Petitioner has now filed a petition for writ of habeas corpus pursuant to 28 U.S.C. § 2241 attacking the court's denial of his § 2255 motion without affording him a hearing.
Rule 4 of the Rules Governing § 2254 Cases in United States District Courts provides that upon preliminary consideration by the district court judge, "[i]f it plainly appears from the petition and any attached exhibits that the petitioner is not entitled to relief in the district court, the judge must dismiss the petition and direct the clerk to notify the petitioner." Rule 1(b) of those Rules gives this Court the authority to apply the rules to other habeas corpus cases. Ordinarily, a person may challenge his federal conviction only by means of a motion brought before the sentencing court pursuant to 28 U.S.C. § 2255, and this remedy normally supersedes the writ of habeas corpus. A § 2241 petition by a federal prisoner is generally limited to challenges to the execution of the sentence. Valona v. United States, 138 F.3d 693, 694 (7th Cir. 1998); Atehortua v. Kindt, 951 F.2d 126, 129 (7th Cir. 1991). Federal prisoners may utilize § 2241, however, to challenge the legality of a conviction or sentence in cases pursuant to the "savings clause" of § 2255(e). 28 U.S.C. § 2255(e). The savings clause allows a petitioner to bring a claim under § 2241, where he can show that a remedy under § 2255 is inadequate or ineffective to test the legality of his detention. Id .; see United States v. Prevatte, 300 F.3d 792, 798-99 (7th Cir. 2002). The fact that a petitioner may be barred from bringing a second § 2255 petition is not, in itself, sufficient to render it an inadequate remedy. In re Davenport, 147 F.3d 605, 609-10 (7th Cir. 1998) (§ 2255 limitation on filing successive motions does not render it an inadequate remedy for a prisoner who had filed a prior § 2255 motion). Instead, a petitioner under § 2241 must demonstrate the inability of a § 2255 motion to cure the defect in the conviction.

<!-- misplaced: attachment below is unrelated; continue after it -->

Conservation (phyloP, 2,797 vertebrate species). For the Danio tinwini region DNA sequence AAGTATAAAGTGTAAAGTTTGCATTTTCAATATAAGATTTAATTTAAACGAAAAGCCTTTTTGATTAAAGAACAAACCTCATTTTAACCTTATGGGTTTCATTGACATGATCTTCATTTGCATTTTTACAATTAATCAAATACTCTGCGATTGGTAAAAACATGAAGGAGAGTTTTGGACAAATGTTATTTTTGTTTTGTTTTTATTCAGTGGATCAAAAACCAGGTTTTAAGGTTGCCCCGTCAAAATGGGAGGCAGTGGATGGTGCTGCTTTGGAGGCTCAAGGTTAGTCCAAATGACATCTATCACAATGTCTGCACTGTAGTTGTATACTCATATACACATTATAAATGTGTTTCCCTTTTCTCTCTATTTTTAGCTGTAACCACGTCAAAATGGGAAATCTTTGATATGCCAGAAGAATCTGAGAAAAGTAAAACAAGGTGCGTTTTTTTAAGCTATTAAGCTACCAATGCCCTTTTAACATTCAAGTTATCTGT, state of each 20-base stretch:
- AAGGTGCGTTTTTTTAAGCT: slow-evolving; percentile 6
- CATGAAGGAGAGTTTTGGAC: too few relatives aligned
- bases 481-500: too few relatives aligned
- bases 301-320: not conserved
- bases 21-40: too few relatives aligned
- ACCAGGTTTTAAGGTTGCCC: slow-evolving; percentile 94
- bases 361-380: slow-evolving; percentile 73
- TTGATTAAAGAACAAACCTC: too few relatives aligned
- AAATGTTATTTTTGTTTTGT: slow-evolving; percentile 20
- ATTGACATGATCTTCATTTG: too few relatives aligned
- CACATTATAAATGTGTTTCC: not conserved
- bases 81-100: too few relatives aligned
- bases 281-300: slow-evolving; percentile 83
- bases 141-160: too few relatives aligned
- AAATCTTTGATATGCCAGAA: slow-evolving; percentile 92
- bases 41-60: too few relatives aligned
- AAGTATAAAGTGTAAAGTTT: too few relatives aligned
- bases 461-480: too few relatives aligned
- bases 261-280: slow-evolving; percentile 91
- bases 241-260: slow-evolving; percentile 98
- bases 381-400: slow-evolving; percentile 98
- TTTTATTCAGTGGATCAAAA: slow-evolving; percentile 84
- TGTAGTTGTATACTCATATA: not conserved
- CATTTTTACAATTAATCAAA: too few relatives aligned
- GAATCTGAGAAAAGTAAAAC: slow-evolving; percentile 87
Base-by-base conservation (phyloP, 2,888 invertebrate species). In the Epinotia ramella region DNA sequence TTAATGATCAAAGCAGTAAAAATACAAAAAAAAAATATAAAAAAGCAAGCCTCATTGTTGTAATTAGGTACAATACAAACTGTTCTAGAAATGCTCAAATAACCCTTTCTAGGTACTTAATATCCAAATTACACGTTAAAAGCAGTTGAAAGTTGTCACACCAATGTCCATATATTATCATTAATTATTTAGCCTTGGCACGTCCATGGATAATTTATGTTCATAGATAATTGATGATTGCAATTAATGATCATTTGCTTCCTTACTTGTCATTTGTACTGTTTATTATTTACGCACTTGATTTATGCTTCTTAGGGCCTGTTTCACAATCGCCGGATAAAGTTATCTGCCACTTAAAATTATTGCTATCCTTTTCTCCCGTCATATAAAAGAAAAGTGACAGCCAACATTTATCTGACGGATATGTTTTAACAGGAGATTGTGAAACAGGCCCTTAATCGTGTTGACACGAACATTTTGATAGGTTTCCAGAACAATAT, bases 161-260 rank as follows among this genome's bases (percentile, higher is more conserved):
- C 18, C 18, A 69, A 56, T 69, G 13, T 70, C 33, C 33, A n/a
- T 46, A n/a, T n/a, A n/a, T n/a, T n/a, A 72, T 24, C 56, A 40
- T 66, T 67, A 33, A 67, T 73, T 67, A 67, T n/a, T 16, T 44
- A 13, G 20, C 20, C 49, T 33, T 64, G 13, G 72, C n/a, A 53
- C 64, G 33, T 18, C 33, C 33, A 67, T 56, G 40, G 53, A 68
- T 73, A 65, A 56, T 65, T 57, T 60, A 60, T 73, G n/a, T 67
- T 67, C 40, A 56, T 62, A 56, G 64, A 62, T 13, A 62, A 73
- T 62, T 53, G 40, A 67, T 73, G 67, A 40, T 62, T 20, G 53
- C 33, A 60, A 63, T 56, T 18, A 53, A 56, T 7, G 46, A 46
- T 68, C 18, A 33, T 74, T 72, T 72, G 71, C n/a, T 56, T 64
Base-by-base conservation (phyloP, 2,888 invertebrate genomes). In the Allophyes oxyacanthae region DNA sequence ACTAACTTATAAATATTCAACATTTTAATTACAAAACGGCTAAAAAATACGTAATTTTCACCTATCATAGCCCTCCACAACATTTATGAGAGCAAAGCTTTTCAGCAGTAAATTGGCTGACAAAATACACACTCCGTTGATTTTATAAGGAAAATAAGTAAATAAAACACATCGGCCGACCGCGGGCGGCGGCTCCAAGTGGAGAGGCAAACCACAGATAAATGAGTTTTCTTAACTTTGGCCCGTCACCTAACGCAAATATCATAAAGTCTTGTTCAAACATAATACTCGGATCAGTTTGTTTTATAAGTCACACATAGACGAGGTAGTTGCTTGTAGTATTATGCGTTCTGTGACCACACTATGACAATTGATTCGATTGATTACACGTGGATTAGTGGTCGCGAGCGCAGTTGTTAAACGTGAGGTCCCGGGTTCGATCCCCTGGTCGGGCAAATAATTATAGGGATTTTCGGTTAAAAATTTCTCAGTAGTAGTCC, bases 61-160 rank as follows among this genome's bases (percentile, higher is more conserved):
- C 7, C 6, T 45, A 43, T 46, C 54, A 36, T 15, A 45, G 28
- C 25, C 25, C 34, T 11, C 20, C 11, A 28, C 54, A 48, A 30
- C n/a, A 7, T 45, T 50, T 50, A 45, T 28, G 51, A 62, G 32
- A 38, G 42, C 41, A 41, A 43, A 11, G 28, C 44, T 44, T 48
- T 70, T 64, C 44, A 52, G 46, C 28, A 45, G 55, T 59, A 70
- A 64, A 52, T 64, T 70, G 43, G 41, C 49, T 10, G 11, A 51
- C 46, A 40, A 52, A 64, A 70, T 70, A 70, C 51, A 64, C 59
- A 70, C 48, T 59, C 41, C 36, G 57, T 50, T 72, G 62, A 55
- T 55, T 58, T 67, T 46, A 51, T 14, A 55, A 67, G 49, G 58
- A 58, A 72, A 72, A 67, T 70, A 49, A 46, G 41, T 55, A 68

The Seventh Circuit recently reiterated the rule that a § 2241 petition can only be used to attack a conviction or sentence when the § 2255 remedy "is inadequate or ineffective to test the legality of [the prisoner's] detention." Hill v. Werlinger, 695 F.3d 644, 648 (7th Cir. 2012) (internal citations omitted). "Inadequate or ineffective' means that a legal theory that could not have been presented under § 2255 establishes the petitioner's actual innocence.'" Id. (citing Taylor v. Gilkey, 314 F.3d 832, 835 (7th Cir. 2002); In re Davenport, 147 F.3d 605, 608 (7th Cir. 1998)). Actual innocence is established when a petitioner can "admit everything charged in [the] indictment, but the conduct no longer amount[s] to a crime under the statutes (as correctly understood)." Kramer v. Olson, 347 F.3d 214, 218 (7th Cir. 2003).
Such is not the case here. Petitioner does not suggest that the charged conduct is no longer a crime, or that he has a legal theory establishing his actual innocence which he could not have presented in his § 2255 proceeding. Instead, he merely attacks the trial court's handling of his § 2255 motion. This claim does not fall within the "savings clause" of § 2255(e), and § 2241 cannot provide him with the relief he seeks.
This Court does not see any error in the trial court's determination that, after reviewing the record and the motion filed by petitioner, it could rule on petitioner's § 2255 motion without an evidentiary hearing. By the terms of the statute itself, no hearing is required if the court determines that "the motion and the files and records of the case conclusively show that the prisoner is entitled to no relief[.]" 28 U.S.C. § 2255(b). Further, if a hearing is conducted, the court has the ...